The four sites chosen for Durham are all in the downtown radius. They will be staffed by approximately 150 volunteers working in shifts, managed by four sets of two co-captains, to execute Rousse's designs within each space. Each site's design plan, unknown until the artist's arrival, will take from one week to 10 days to complete. Duke University's French department is filling part of the need for on-site French translators. Because of safety concerns and logistical factors, only those who have filled out the necessary paperwork will be allowed on site, but there will be several opportunities for community members to view the projects in various stages of completion, including during Centerfest, two Family Education days and two Durham Culture Crawl events.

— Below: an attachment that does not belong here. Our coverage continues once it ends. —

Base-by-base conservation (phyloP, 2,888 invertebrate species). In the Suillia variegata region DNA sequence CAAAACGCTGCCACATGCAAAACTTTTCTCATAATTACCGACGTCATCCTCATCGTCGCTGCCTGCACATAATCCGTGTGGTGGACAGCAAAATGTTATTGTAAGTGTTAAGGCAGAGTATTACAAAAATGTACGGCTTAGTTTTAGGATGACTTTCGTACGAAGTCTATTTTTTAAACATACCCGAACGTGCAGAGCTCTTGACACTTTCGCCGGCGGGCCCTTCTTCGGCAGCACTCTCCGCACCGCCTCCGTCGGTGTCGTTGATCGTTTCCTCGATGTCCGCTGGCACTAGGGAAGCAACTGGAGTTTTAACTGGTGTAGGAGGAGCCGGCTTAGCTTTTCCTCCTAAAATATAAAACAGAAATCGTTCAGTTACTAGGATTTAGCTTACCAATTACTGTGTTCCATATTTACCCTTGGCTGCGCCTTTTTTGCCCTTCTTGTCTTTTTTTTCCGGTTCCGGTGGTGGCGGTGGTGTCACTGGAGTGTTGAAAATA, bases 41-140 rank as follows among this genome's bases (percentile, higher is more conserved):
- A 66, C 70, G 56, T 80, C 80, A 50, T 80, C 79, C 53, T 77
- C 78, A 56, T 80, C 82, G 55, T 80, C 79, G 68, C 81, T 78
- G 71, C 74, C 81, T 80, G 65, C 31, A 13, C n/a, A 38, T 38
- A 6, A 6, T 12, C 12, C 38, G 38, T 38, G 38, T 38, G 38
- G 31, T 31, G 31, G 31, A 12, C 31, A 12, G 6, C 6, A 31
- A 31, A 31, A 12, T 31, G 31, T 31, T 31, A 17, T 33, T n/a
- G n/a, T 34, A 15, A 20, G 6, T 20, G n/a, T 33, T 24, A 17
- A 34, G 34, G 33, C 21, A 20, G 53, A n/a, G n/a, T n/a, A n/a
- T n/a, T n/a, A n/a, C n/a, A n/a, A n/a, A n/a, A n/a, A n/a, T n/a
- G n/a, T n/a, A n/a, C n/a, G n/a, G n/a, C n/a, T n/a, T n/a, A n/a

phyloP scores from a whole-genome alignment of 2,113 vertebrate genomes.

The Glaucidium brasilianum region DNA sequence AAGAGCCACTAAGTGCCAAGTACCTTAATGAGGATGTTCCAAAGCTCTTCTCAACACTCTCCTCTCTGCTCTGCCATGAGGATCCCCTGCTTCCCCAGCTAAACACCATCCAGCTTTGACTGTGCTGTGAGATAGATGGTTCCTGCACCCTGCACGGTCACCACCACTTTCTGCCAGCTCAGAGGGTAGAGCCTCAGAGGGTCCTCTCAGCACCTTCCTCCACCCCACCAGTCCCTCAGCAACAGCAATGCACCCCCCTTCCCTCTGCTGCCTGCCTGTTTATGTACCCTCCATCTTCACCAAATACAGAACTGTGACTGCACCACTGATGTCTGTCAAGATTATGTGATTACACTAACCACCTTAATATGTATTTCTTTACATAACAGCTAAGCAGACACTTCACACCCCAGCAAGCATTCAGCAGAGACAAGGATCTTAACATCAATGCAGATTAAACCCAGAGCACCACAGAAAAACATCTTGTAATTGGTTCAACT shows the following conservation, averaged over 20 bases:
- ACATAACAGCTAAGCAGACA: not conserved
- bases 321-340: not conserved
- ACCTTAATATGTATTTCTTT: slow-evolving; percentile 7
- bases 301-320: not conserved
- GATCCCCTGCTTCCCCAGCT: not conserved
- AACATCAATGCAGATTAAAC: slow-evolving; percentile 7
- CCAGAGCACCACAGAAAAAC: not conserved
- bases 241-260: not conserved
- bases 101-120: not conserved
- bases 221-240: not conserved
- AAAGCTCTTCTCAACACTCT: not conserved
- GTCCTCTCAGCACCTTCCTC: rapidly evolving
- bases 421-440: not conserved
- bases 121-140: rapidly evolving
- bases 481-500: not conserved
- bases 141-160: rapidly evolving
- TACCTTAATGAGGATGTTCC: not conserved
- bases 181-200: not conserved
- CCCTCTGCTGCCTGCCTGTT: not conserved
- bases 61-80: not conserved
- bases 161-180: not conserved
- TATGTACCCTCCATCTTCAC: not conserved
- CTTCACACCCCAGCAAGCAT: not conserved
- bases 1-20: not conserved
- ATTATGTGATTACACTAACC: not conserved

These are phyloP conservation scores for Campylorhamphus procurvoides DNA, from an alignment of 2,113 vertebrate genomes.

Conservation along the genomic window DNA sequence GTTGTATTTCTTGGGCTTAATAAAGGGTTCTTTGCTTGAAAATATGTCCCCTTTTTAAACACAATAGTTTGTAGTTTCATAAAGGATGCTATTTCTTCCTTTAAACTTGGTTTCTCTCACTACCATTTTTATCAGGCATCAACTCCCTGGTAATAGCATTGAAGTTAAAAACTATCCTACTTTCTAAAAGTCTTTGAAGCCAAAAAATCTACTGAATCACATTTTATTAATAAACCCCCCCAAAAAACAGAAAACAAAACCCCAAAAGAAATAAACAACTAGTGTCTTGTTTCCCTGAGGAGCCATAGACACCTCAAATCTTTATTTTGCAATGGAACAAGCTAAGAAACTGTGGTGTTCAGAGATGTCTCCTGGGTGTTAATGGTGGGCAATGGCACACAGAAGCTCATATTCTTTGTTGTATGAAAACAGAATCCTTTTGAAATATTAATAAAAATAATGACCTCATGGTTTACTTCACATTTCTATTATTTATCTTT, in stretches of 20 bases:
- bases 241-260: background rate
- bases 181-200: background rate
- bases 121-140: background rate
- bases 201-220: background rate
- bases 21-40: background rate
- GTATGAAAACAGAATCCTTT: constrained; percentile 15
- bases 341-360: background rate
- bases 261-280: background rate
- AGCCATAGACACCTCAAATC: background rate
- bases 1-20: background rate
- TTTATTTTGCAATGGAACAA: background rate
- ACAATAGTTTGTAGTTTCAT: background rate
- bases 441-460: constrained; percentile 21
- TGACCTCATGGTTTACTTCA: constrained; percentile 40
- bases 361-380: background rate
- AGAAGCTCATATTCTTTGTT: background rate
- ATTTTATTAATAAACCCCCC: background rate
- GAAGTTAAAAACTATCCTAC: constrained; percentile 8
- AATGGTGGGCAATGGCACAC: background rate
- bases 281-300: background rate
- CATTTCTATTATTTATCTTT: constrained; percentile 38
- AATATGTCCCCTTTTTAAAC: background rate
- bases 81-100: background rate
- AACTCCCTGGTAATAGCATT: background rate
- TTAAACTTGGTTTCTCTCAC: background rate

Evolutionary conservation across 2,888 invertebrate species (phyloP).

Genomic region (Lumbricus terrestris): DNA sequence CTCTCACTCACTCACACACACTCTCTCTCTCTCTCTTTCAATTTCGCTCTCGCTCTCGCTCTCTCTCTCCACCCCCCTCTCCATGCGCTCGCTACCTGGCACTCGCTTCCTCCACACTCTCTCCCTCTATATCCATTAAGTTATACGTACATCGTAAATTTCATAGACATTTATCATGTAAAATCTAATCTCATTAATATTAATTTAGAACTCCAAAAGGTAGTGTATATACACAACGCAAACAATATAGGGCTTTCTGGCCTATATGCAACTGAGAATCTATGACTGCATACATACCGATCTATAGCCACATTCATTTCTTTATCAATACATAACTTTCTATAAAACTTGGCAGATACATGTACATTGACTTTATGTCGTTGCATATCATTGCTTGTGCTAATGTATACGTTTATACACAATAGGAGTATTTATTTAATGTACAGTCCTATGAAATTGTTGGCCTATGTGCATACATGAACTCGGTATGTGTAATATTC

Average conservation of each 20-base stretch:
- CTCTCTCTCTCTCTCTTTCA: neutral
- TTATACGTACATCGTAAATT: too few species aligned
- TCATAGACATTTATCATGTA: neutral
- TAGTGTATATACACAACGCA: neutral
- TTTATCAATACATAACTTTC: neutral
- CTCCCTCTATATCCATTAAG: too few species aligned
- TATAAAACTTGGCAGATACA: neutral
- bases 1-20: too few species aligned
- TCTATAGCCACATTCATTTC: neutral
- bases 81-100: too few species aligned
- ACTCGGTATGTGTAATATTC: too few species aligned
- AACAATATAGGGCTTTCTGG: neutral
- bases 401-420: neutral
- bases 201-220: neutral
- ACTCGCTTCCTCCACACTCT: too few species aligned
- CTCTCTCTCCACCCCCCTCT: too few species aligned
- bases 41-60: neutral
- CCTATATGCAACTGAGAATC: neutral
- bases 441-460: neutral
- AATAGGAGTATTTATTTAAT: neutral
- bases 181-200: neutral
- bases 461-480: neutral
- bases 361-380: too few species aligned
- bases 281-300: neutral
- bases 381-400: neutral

An education and outreach program will bring Durham school kids on site to experience and work on the project while it's under way. A school curriculum project, also organized by volunteers, will coordinate art, history and other subjects. The Center for Documentary Studies at Duke University will also participate in the evolving project.
"I think what has been the most gratifying to me is that it has taken on a life of its own," Konhaus says. "It is a phenomenon. The level of just unbridled enthusiasm—we have volunteers that are donating 20 hours of work to this project completely without question."
This community collaboration among downtown Durham artists and businesses is happening without a cent of public money.